No butter, no white sugar, no problem. These are some of the softest and most flavorful cookies I've had in ages and remind me of Soft Batch Cookies, with a bolder flavor palette. They're sweetened entirely with dark brown sugar, and because it has a higher concentration of molasses as well as a bit of molasses added to the dough, these cookies are rich, deep and caramely, with molasses undertones. Those ingredients, and the secret ingredient - a bit of cornstarch - help the cookies stay soft for days and they actually get softer over time. The coconut oil flavors the dough very subtly, and although you can 'taste it', it's much milder and more subtle than coconut flakes, for example. If you've never tried baking with coconut oil and replacing it one-for-one with butter in cookies, this small batch recipe is a great place to start.
Yield: about 15 medium-sized cookies
Prep Time: 10 minutes
Cook Time: 8 minutes
Total Time: 18 minutes
1/2 cup coconut oil, softened (softened to the consistency of soft butter; not rock hard and not runny or melted, see below)
1 cup dark brown sugar, packed
1 large egg
2 tablespoons vanilla extract (yes tablespoons, not teaspoons), or to taste
1 tablespoon unsulphered mild to medium molasses (use very dark or Blackstrap at your own risk because its very pungent and bitter for baking)
1 3/4 cup all-purpose flour
2 teaspoons corn starch
1 teaspoon baking soda
1/4 teaspoon salt, optional and to taste
- To the bowl of a stand mixer fitted with the paddle attachment, combine coconut oil, egg, sugar and beat on medium-high speed to cream until light and fluffy, 4 to 5 minutes. Note - Coconut oil should be the consistency of soft butter like you'd use to cream with sugar and eggs in traditional cookies. If coconut oil is rock hard, microwave it in a small bowl for 5 to 10 seconds or just until it begins to soften. If coconut oil is runny or melted, place it in the freezer momentarily until it firms up. A tiny amount of runniness is fine; it's an oil and that happens. But do not use melted or purely liquid coconut oil because you can't effectively cream a liquid; it would be like trying to cream liquid butter.
- Stop, scrape down the sides of the bowl, add the vanilla, molasses, and beat to incorporate, 1 to 2 minutes. Add the flour, corn starch, baking soda, optional salt, and mix until just combined, about 1 minute.
- Using a medium cookie scoop, form mounds that are 2 heaping tablespoons in size; or divide dough into approximately 15 to 16 equal-sized pieces. Place dough mounds on a large plate, and slightly flatten each mound. Very important to get the dough mounds in the exact shape you want to bake them in because after chilling, flattening or re-shaping them is very difficult. Cover with plasticwrap, and refrigerate for at least 2 hours; up to 5 days. Do not bake these cookies with dough that has not been properly chilled because they will spread.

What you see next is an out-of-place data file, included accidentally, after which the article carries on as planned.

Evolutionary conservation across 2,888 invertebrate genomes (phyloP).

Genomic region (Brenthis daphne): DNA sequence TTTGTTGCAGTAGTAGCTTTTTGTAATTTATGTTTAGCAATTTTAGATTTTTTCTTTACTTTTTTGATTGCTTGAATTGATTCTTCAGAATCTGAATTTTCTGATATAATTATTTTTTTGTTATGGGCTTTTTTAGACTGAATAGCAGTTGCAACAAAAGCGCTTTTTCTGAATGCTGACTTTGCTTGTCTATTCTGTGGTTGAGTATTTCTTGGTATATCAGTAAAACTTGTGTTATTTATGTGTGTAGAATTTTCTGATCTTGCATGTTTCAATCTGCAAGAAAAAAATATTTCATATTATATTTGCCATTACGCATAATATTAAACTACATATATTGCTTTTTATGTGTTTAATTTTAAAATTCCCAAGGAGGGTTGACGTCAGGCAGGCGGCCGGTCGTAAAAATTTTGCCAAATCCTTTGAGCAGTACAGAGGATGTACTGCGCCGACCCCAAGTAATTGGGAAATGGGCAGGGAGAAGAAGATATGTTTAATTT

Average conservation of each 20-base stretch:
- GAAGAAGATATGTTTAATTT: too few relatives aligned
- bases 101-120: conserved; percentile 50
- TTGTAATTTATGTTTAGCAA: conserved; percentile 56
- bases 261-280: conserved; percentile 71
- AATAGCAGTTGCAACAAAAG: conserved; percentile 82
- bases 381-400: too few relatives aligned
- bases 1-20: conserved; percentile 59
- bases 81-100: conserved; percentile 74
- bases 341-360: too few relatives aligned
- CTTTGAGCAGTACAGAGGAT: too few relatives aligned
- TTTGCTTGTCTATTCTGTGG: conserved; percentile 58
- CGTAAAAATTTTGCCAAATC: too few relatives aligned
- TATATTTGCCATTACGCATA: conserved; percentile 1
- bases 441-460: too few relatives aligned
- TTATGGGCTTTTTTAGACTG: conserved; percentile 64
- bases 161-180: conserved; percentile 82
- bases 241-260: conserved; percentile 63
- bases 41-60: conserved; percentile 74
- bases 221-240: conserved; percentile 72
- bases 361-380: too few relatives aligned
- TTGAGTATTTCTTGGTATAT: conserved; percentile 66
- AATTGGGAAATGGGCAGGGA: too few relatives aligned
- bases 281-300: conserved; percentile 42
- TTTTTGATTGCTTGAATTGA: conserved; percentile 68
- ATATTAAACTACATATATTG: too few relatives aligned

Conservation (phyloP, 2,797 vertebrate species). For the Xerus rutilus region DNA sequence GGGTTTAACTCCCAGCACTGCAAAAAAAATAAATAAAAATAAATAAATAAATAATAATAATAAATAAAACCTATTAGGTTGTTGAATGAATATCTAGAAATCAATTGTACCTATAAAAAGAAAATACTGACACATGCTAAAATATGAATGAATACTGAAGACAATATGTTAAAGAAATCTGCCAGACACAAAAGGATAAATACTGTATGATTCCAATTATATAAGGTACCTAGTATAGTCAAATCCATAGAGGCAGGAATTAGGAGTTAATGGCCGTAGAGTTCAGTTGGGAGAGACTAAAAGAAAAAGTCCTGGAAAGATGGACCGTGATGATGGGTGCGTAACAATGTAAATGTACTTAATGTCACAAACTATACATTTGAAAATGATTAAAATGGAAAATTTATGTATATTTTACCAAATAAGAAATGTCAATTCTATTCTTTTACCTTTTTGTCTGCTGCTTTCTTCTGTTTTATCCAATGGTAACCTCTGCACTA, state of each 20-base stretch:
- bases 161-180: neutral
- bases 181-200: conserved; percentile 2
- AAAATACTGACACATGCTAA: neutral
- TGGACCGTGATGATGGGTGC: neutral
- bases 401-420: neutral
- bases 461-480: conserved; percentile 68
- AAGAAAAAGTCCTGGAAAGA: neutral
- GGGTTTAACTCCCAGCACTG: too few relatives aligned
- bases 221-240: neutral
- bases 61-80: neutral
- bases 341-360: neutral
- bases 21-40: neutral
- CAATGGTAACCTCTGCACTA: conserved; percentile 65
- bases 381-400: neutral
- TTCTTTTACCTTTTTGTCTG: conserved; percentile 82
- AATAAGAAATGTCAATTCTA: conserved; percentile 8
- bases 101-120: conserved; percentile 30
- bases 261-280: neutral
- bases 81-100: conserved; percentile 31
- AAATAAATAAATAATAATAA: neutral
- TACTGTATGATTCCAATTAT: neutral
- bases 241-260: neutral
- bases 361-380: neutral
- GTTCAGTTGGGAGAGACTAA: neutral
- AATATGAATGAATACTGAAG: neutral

- Preheat oven to 350°F, line a baking sheet with a Silpat Non-Stick Baking Mat, parchment, or spray with cooking spray. Place dough on baking sheet, spaced at least 2 inches apart; I bake a maximum of 8 per sheet. Bake for 8 to 10 minutes, or until tops have just set, even if slightly undercooked, pale, and glossy in the center. They firm up as they cool and I recommend the lower end of the baking range because they taste best when softer. The cookies in the photos were baked for 8 minutes, with trays rotated once midway through baking.
- Allow cookies to cool on the baking sheet for 5 to 10 minutes before moving. Store cookies in an airtight container at room temperature for up to 1 week, or in the freezer for up to 3 months. Alternatively, unbaked dough can be stored in an airtight container in the refrigerator for up to 5 days, or in the freezer for up to 3 months, so consider baking only as many cookies as desired and save the remaining dough to be baked in the future when desired.
Recipe from Averie Cooks. All images and content are copyright protected. Please do not use my images without prior permission. If you want to republish this recipe, please re-write the recipe in your own words, or simply link back to this post for the recipe. Thank you.
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Do you like coconut and coconut oil? Do you bake or cook with it?
Dark brown sugar or molasses fan?